It’s in the kitchen with his mum that Charles Kaisin’s vocation revealed, watching materials mingling and transforming while making cakes with her.
Graduating with a Masters in Architecture (Institut Saint-Luc, Brussels), he studied design at RCA, London under the supervision of Ron Arad then at Japan’s Kyoto University. The Japanese experience shall make a lasting impression.
Since then, he has joined the growing circle of Belgian designers having gained a reputation outside Belgium’s borders. His work hinges on two fundamental notions: material stretching and recycling. His well-known K-Bench, with its honeycomb structure, broadly exemplifies the stretching notion which allows the material to acquire specific proprieties. Hence, the object is very easy to use and certainly original.
Ladies handbags, which were made in collaboration with fine leather luxury House Delvaux, follow the same idea. His Pocket bag remains totally flat when empty and when filled shapes into a welcoming pocket thanks to the use of extremely supple leather. As for the Basket model, it puffs up gorgeously as soon as you place an object into it, the alveolar structure allowing you to see what is hidden within.
Challenged, like many contemporary designers, with the issue of sustainable development, Charles Kaisin has indeed often integrated the notion of recycling notion into his work. His early Containers, were first examples. Created out of the glass doors of used washing machines: taken from industrial design, these translucent pieces go back to the ‘manufacturer’ to be turned into soft sandblasted dish-shapes. Similarly so for the tumbler «glasses» made out of used bottles via a similar process.
The Pingolingo bag is another example of his will to work towards a better and cleaner design. For his containers and glasses he merely re-used existing materials. This time he has created a new material out of simple plastic pockets. After collecting, cutting and randomly superimposing the layers, thanks to a process mixing pressure and heat, he creates a new raw material.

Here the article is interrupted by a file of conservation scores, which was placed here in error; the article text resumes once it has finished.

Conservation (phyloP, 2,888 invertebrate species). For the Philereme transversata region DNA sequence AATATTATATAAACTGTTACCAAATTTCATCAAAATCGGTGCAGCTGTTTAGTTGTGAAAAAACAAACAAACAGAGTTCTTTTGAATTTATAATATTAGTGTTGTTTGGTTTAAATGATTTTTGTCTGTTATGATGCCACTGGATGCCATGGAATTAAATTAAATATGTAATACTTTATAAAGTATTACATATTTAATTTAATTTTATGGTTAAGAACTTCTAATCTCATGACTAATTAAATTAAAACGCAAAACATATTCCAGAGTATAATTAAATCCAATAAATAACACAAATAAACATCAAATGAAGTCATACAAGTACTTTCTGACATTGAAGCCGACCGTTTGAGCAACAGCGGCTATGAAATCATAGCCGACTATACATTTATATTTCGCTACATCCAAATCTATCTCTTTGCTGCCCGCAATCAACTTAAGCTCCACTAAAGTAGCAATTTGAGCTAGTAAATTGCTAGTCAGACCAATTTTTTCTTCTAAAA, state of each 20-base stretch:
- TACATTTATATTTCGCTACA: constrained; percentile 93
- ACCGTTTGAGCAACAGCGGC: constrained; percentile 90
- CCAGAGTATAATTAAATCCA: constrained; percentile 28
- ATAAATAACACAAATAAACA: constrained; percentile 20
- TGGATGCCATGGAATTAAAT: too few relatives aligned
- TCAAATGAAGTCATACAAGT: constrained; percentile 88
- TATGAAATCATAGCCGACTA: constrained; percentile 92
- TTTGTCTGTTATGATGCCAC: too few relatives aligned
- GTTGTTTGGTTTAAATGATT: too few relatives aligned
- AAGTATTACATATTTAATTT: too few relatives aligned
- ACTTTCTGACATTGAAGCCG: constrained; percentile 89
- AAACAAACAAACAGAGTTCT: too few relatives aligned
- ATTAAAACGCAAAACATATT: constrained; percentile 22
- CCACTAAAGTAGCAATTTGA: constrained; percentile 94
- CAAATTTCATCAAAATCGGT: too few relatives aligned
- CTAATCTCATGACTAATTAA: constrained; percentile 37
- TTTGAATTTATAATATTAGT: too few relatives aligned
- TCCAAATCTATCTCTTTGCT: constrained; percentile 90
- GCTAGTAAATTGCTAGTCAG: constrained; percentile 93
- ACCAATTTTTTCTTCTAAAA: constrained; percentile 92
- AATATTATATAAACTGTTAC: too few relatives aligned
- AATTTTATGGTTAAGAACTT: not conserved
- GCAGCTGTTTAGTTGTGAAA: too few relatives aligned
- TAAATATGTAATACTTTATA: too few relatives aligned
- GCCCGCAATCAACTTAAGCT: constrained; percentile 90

The final look of his creations convey an indirect message: consume less! Indeed, it seems obvious through the logos and brands sometimes visible in watermark, Kaisin takes a swipe at our consuming society. This may seem paradoxical for someone whose Industry is dedicated to convincing us to constantly update ourselves.
Passionate about contemporary art, Charles Kaisin continues to work on the development of more experimental projects such as the Hairy chair which was shown at the Design contre Design exhibition at the Grand Palais, Paris, in 2007. His fine touch could be regarded as a witty mix of strictness, eccentricity, aesthetics and passion.
Besides his designer activity, he has also planned a number of interior designs, as was the case with the Musée du Louvre or more recently with the Grand-Hornu.
Charles Kaisin is first of all a generous mind from Belgian design. Open to the world and to people, he likes quoting Paul Eluard: «Il n’y a pas de hasard, il n’y a que des rendez-vous» in other words, chance does not exist, only appointments are made.